Started to rant yesterday on how “flexible” people’s commitment seems to be and figured I’d take today and try and help those of you who think commitment is a flexible kind of thing. I decided to start with one of my favorite theologians, Yoda. There are a couple of things you need to know about Yoda. First, he didn’t like the Dark Side and taught Luke to avoid it (see, we’ve got something in common because I don’t like the Dark Side either and am trying to teach you to avoid it). Second, he understood that the struggle people have within themselves is usually the one that causes the most trouble, not the outside circumstances. So with that said, let’s look at two things we can do to avoid being non-commital people or someone who takes commitment lightly.
Do or do not…there is no try.
If you say you’re going to do something or going to commit to something, understand that you have just eliminated your options when you say “yes, I commit.” Practically that means you’re in it to the end. So take marriage. Every year, thousands of people say, “I do” – they commit. And yet, every year, thousands of people say, “I don’t anymore.” So what happened? Well, apparently circumstances changed and rather than doing the hard work to fulfill their commitment of ’til death do us part, they quit and justify it by saying “I tried.” Yoda says there is no try.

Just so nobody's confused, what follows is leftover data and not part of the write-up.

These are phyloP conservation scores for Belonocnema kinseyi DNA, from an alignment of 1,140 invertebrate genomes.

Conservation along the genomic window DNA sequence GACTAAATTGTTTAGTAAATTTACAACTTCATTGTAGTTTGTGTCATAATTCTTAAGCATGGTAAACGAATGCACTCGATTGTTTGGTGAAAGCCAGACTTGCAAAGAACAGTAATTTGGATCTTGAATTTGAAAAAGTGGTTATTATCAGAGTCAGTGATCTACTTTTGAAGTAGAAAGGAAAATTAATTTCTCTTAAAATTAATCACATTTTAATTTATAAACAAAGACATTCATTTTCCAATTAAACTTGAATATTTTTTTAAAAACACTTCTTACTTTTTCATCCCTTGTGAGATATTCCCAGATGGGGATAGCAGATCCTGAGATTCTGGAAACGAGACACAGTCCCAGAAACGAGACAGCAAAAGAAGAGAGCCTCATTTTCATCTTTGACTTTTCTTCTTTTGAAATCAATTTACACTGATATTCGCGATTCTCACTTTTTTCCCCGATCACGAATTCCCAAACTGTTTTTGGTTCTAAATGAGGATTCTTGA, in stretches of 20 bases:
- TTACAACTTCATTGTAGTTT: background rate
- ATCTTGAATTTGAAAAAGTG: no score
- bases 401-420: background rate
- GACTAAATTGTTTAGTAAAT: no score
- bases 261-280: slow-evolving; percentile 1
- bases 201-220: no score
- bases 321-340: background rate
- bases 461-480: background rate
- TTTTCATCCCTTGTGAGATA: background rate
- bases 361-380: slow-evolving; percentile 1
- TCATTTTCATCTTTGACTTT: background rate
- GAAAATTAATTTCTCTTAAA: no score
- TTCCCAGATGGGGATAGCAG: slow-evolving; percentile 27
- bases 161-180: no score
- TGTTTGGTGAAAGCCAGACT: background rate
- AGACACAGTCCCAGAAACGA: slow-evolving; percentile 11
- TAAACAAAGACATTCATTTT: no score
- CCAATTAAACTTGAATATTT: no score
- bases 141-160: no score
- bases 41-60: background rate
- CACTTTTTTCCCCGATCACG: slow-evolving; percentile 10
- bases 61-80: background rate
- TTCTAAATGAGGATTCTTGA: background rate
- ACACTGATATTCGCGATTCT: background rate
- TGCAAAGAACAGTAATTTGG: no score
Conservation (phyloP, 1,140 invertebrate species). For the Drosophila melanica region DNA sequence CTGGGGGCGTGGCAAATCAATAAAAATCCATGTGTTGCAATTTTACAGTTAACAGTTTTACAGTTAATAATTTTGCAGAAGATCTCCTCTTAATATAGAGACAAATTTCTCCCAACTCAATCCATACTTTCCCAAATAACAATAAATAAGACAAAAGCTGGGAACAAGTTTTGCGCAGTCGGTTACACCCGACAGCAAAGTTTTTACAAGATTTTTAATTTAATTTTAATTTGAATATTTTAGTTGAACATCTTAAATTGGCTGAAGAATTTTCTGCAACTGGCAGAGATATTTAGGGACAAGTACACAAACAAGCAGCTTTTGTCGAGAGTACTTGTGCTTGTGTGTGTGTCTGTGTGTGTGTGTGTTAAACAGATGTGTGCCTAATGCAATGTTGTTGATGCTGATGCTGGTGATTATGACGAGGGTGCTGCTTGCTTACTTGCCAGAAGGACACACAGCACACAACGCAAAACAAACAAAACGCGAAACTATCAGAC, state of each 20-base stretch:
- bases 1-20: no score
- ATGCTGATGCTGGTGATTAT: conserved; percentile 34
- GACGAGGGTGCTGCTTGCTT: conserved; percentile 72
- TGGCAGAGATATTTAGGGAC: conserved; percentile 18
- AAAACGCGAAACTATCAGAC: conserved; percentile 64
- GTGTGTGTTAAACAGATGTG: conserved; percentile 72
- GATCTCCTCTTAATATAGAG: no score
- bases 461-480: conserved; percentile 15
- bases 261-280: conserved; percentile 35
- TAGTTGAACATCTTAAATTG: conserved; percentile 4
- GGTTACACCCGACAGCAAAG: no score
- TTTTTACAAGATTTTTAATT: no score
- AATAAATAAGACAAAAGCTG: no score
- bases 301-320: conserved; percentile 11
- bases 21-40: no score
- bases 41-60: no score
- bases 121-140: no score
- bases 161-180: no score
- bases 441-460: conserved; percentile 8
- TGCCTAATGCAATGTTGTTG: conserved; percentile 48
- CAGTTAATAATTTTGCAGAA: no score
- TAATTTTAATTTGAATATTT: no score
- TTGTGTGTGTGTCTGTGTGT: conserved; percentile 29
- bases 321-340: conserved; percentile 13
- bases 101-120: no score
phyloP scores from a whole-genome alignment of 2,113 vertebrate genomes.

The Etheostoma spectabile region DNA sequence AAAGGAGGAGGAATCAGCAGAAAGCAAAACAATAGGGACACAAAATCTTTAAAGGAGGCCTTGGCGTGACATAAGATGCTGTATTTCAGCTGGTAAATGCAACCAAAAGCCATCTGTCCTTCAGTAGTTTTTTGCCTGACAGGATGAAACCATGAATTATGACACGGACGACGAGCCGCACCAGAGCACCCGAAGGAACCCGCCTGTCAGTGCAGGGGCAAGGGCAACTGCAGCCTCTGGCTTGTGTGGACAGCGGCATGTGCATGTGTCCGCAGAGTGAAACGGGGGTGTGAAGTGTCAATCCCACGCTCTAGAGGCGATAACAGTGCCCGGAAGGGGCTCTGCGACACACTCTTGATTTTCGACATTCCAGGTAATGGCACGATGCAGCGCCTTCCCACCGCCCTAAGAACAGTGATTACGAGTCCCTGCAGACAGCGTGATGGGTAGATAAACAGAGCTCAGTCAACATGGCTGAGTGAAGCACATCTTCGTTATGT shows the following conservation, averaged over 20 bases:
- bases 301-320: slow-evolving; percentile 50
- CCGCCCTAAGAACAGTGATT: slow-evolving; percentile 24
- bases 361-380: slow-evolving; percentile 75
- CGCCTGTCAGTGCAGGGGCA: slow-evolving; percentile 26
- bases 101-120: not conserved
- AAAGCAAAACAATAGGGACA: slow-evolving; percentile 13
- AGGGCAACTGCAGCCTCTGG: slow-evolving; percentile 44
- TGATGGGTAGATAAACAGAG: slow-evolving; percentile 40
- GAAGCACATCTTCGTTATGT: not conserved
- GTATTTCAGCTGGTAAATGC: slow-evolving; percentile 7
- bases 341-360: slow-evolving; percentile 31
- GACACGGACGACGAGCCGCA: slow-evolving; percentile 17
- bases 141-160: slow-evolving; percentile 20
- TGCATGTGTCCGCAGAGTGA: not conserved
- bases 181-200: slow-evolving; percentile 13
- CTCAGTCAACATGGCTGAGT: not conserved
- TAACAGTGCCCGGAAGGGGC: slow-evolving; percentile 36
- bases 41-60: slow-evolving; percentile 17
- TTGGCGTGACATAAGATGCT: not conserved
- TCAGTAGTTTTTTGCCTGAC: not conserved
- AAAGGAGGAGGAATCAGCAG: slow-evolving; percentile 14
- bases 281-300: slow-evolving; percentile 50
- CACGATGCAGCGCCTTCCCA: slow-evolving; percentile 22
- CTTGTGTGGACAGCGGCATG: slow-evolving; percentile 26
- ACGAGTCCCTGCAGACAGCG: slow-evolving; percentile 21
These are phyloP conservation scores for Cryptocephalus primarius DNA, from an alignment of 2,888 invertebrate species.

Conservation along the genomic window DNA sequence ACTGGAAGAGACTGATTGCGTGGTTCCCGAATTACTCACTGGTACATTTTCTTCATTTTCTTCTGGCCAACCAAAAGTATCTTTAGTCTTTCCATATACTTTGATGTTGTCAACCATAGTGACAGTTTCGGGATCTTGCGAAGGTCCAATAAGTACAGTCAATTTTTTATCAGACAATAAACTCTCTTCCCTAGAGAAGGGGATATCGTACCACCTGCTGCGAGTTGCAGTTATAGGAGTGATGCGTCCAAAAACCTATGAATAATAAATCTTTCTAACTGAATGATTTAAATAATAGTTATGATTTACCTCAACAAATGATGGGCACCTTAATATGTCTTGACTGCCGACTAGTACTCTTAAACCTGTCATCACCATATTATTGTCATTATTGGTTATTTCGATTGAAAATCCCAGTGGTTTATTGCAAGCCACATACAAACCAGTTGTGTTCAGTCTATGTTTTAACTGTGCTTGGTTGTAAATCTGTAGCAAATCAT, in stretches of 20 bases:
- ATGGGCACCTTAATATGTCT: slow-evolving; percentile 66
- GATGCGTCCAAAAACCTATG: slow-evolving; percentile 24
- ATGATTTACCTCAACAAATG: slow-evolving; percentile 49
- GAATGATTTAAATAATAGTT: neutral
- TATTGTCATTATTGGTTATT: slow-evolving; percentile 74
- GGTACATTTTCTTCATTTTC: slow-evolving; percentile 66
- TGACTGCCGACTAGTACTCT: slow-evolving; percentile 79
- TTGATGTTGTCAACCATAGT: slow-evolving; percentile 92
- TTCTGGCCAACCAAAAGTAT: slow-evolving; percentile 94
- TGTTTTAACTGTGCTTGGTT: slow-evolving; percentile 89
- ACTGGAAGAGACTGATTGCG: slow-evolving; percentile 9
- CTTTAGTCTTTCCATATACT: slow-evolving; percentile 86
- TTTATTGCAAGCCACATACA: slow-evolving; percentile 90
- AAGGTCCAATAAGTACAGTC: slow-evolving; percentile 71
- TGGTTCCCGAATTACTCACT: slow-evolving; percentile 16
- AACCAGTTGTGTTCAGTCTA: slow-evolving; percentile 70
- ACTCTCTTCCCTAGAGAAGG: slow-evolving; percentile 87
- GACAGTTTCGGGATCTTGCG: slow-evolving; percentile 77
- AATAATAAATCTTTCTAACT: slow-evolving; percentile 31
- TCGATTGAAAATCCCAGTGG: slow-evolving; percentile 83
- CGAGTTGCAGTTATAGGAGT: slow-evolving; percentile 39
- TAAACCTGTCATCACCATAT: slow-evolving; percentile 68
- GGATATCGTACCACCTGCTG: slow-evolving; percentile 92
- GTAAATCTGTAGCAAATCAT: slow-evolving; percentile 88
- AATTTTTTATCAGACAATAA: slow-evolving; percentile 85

Or like I see all too often, people commit to church, or participating in a ministry, only to change their mind mid-stream. I’m sorry to tell you, but when you say yes, you just removed the option to say no. I think I remember Jesus saying something similar to what Yoda said. Want to solve your commitment problem? Then do or do not…there is no try.
You must unlearn what you have learned.
One of the reasons people “opt-out” of their commitments is because they’ve been taught that it’s OK. Financial commitments can be avoided….just file bankruptcy. Marital commitments can be avoided…just have an affair or get a divorce. Parenting commitments can be avoided…just get a girl pregnant and be the “baby daddy” but not a real father. Personal responsibility can be avoided…just sit on your butt and expect a handout from some government program that’s more “committed to helping you” than you are. A commitment to health can be avoided….don’t eat right or exercise, just get a prescription. And of course, church commitment can be avoided….just find another church when you don’t like something at the one you attend.
If you want to avoid having those kinds of commitment problems, we need to learn from Yoda and “unlearn what you have learned.” You’ve learned that it’s OK, maybe because you see everybody doing it. But don’t you remember your mom or dad saying something like, “if everybody jumped off a cliff would you?” The point is, it’s not OK. Actually, it’s stupid and it’s destructive.
Tomorrow I’ll finish up with how to deal with people who just can’t grasp the meaning of commitment.